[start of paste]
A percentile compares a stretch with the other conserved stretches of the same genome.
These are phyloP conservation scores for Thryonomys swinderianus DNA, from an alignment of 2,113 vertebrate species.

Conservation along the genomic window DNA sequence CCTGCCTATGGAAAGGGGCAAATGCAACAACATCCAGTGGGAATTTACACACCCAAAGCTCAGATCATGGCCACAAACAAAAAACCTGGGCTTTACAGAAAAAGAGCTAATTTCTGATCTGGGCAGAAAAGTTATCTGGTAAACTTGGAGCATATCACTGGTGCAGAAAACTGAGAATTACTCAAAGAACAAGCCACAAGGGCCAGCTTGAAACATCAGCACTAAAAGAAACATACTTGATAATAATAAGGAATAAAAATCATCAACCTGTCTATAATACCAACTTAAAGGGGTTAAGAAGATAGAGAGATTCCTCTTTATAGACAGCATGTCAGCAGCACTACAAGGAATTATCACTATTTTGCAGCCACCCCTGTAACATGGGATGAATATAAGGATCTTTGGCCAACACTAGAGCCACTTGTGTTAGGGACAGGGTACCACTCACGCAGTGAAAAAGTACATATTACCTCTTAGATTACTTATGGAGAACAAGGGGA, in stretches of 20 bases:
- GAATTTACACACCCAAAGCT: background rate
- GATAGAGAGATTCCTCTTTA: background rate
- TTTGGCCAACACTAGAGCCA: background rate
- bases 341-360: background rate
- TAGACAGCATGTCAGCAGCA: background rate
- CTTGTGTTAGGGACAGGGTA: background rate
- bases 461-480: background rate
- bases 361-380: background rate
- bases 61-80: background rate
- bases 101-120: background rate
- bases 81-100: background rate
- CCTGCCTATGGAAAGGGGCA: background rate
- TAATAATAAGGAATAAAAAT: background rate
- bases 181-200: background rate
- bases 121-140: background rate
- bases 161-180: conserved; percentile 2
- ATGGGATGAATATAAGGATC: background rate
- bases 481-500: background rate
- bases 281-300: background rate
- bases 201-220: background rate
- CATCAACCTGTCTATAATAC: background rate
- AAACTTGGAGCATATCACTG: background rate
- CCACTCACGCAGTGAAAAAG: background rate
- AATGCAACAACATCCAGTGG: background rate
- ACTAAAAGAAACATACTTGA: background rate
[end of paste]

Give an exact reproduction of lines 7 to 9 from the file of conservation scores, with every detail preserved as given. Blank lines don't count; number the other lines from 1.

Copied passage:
- bases 341-360: background rate
- TAGACAGCATGTCAGCAGCA: background rate
- CTTGTGTTAGGGACAGGGTA: background rate